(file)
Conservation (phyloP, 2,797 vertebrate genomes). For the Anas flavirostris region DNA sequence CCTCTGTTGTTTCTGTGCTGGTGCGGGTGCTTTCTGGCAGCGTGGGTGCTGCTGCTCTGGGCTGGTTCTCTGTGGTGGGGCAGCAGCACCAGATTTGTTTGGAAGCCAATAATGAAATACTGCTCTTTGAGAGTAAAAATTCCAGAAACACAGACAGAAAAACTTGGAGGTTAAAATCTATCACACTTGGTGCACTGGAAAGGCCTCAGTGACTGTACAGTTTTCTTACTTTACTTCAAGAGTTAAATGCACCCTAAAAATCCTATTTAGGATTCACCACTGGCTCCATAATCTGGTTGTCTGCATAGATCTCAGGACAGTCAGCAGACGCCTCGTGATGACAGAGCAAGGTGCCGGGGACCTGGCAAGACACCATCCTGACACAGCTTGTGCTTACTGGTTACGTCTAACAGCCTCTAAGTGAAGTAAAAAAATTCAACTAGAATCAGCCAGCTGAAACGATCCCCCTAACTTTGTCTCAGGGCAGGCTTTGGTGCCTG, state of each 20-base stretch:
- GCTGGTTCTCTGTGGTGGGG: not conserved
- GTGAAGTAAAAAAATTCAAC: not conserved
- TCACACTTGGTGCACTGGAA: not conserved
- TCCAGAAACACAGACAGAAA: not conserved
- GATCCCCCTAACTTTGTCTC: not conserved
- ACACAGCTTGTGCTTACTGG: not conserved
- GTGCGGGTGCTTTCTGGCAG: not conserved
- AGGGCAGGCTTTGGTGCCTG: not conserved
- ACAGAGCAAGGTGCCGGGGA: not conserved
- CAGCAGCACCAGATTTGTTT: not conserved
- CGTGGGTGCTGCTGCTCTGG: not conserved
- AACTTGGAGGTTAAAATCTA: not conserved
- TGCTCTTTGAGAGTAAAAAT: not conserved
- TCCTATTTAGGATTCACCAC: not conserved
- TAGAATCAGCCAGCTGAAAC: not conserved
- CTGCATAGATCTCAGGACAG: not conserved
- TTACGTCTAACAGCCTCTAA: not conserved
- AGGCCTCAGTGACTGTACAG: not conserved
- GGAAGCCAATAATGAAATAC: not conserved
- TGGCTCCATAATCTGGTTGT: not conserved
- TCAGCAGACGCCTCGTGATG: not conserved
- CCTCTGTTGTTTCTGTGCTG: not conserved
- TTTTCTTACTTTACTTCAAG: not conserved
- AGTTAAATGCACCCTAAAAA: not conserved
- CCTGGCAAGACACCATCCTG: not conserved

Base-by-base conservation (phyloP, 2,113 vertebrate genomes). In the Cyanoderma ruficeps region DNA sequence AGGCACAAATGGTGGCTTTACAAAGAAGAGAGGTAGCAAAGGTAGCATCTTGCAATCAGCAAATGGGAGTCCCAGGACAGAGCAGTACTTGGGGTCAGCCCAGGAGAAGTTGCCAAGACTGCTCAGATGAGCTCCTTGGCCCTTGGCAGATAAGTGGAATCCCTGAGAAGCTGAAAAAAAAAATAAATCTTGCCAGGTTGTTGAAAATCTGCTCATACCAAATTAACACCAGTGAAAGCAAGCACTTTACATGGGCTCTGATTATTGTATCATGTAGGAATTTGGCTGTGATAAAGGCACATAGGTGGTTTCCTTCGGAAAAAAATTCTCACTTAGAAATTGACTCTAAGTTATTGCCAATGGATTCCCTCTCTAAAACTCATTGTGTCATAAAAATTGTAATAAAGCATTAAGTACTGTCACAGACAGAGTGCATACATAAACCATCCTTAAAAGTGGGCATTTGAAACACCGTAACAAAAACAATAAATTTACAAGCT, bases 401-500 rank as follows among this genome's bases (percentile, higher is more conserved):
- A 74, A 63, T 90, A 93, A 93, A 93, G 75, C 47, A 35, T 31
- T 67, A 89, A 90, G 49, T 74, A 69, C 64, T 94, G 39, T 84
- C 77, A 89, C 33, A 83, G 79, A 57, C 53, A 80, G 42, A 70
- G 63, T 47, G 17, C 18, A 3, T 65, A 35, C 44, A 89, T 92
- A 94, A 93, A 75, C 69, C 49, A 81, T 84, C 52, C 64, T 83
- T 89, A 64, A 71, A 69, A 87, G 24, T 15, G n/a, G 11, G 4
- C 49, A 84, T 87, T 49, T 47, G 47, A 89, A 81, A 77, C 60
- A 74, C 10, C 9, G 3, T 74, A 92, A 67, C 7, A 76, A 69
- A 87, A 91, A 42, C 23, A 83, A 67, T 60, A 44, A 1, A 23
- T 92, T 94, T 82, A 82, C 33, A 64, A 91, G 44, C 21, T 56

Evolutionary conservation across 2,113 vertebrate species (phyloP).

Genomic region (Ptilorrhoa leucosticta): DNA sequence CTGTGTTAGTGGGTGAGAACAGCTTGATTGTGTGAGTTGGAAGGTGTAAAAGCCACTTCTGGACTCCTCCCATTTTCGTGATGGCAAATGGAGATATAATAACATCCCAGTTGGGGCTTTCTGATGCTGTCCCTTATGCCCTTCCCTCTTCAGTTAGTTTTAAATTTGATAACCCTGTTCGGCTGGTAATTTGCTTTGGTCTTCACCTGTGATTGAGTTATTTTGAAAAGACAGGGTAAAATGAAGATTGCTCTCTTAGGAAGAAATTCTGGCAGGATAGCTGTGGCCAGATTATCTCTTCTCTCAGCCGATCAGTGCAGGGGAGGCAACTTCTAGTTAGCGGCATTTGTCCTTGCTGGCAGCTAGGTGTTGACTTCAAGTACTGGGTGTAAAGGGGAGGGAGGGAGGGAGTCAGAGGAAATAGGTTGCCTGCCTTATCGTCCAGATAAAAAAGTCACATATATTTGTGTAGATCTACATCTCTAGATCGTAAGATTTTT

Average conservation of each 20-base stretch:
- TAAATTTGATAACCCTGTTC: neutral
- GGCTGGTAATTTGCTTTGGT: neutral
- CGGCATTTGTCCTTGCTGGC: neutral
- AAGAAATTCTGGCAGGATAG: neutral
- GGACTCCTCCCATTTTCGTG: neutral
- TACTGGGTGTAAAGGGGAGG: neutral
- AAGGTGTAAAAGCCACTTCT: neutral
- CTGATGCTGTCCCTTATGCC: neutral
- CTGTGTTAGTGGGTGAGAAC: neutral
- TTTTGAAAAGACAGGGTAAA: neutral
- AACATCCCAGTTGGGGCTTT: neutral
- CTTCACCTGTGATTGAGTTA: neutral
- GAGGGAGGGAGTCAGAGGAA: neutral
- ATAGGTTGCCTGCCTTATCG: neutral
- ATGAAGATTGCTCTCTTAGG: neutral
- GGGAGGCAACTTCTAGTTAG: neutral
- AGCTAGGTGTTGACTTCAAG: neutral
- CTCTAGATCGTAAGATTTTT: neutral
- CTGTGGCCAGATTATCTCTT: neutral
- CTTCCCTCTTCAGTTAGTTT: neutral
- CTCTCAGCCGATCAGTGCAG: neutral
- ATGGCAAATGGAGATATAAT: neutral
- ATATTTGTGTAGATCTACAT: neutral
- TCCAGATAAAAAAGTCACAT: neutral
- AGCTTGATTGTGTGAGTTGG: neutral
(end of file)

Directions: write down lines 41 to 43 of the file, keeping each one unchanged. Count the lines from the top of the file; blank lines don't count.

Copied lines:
- TAAATTTGATAACCCTGTTC: neutral
- GGCTGGTAATTTGCTTTGGT: neutral
- CGGCATTTGTCCTTGCTGGC: neutral